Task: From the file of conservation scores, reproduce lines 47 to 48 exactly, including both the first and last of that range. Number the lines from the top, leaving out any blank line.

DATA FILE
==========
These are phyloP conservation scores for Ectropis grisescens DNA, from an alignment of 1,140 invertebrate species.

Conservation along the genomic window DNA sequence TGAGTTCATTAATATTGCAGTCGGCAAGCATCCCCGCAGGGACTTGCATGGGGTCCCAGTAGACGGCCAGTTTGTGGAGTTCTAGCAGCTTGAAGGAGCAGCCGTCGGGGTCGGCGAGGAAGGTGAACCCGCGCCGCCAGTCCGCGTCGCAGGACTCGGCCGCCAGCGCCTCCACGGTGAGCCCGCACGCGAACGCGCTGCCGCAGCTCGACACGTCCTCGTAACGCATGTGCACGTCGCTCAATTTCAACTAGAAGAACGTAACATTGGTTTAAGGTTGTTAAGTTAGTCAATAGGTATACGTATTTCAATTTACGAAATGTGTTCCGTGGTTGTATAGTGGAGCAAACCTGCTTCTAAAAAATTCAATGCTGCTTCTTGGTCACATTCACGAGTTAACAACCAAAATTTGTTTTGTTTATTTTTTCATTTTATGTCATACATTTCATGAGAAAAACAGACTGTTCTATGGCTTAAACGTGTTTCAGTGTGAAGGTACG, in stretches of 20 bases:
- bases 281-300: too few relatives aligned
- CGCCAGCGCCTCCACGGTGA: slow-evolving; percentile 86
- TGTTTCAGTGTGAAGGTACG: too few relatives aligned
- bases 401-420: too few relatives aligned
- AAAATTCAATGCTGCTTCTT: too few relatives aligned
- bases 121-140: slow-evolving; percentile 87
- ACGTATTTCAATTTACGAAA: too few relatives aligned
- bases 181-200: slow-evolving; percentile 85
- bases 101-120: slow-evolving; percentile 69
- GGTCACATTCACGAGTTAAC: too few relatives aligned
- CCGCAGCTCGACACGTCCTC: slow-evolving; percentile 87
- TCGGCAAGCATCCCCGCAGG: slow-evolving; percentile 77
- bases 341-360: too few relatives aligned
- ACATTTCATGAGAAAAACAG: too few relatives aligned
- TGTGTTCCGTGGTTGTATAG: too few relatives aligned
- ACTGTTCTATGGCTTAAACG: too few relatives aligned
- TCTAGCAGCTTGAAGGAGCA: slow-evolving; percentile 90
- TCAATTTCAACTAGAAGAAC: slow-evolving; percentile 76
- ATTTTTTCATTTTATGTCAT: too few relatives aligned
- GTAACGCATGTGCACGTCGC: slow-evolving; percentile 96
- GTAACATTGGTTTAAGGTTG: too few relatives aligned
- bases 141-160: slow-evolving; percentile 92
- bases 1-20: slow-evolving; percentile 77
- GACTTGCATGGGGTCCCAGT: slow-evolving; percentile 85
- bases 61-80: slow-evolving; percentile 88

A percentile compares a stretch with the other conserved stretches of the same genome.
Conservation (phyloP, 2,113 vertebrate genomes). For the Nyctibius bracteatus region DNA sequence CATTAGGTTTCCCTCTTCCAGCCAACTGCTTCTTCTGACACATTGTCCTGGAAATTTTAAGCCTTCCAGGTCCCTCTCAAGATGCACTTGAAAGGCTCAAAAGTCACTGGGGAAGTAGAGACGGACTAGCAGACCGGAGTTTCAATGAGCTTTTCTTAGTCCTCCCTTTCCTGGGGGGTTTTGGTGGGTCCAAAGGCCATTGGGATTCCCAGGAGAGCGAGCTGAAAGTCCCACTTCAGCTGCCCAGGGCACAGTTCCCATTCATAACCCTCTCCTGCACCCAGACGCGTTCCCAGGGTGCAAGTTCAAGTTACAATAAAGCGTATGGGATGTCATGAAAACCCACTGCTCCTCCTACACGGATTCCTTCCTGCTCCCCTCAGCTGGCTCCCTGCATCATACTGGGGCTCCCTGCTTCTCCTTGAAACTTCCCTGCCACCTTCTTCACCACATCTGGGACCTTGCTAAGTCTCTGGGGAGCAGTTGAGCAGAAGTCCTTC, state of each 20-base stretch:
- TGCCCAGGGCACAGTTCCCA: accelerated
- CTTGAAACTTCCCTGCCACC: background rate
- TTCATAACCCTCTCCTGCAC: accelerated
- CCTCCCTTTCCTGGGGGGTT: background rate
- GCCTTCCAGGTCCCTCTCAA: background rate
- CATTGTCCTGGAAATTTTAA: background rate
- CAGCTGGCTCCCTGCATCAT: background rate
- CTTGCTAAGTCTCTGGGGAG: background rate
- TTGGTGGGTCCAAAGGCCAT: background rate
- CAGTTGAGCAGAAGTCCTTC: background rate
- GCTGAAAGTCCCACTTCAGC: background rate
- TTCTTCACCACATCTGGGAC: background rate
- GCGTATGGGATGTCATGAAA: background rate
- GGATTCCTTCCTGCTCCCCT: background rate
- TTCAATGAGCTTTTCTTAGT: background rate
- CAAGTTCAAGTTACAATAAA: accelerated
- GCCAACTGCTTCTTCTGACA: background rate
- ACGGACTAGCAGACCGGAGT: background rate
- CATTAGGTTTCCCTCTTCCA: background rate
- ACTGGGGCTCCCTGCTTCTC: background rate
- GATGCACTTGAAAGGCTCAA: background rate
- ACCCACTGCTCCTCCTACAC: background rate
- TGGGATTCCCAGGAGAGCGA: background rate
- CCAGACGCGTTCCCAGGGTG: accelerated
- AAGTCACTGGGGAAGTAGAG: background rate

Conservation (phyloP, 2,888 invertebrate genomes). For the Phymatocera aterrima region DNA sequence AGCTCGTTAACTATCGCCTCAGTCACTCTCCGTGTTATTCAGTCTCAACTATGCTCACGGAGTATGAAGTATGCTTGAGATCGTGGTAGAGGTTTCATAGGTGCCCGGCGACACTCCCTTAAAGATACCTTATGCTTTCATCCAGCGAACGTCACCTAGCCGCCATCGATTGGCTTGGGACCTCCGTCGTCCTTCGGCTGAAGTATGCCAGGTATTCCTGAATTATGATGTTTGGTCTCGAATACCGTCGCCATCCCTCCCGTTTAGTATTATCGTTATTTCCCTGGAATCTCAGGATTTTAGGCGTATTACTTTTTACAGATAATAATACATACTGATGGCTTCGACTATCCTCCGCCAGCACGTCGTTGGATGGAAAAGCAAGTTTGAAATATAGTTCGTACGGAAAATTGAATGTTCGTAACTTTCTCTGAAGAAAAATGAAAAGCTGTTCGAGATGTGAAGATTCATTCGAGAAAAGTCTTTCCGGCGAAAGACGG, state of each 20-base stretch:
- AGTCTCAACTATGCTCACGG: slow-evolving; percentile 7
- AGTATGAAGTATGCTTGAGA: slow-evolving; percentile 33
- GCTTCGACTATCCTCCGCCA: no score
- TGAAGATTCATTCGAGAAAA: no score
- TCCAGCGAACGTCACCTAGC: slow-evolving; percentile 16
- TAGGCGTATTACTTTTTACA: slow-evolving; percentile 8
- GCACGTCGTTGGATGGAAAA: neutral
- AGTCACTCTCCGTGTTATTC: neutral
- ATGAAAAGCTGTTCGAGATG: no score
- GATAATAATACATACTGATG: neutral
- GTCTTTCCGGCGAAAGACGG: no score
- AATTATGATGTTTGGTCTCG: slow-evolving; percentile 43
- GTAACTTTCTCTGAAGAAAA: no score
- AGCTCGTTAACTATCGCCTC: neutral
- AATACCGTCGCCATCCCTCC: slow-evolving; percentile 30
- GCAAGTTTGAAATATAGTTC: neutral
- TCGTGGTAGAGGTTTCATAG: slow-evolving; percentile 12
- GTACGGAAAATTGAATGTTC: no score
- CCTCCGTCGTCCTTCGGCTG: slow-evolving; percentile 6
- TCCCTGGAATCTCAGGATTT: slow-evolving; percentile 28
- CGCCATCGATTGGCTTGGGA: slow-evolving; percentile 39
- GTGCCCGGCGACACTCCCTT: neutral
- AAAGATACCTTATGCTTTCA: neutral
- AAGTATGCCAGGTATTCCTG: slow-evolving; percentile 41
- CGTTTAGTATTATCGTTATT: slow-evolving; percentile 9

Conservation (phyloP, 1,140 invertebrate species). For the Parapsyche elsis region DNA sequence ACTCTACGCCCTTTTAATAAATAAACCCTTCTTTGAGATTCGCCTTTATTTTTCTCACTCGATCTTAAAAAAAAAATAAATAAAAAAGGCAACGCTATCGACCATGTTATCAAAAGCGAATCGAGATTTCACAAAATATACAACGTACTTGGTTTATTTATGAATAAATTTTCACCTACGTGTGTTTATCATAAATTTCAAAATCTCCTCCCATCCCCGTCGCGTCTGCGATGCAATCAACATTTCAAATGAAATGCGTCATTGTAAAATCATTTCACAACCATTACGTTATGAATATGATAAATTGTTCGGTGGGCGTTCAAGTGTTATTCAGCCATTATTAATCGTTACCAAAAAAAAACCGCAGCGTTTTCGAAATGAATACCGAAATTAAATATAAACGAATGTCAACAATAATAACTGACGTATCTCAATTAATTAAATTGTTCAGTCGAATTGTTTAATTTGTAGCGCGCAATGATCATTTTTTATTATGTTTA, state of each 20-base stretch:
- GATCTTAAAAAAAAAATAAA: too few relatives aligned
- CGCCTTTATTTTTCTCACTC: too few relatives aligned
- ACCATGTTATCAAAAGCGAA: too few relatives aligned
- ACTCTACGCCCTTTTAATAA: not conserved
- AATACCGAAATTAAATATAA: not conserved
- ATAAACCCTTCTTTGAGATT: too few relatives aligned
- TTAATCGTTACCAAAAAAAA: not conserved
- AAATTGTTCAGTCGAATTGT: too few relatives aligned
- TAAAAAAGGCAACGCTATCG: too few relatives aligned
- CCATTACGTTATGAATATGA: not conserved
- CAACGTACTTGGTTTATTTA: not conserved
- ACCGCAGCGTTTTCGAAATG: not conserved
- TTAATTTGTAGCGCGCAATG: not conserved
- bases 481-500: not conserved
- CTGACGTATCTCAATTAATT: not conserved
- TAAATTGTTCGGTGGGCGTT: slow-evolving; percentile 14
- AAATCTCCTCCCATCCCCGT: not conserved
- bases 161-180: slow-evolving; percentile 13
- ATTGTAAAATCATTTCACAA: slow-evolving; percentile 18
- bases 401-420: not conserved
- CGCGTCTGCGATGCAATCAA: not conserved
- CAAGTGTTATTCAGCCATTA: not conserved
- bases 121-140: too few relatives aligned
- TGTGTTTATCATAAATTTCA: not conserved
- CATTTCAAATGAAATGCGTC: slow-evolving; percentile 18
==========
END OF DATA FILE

- ACGGACTAGCAGACCGGAGT: background rate
- CATTAGGTTTCCCTCTTCCA: background rate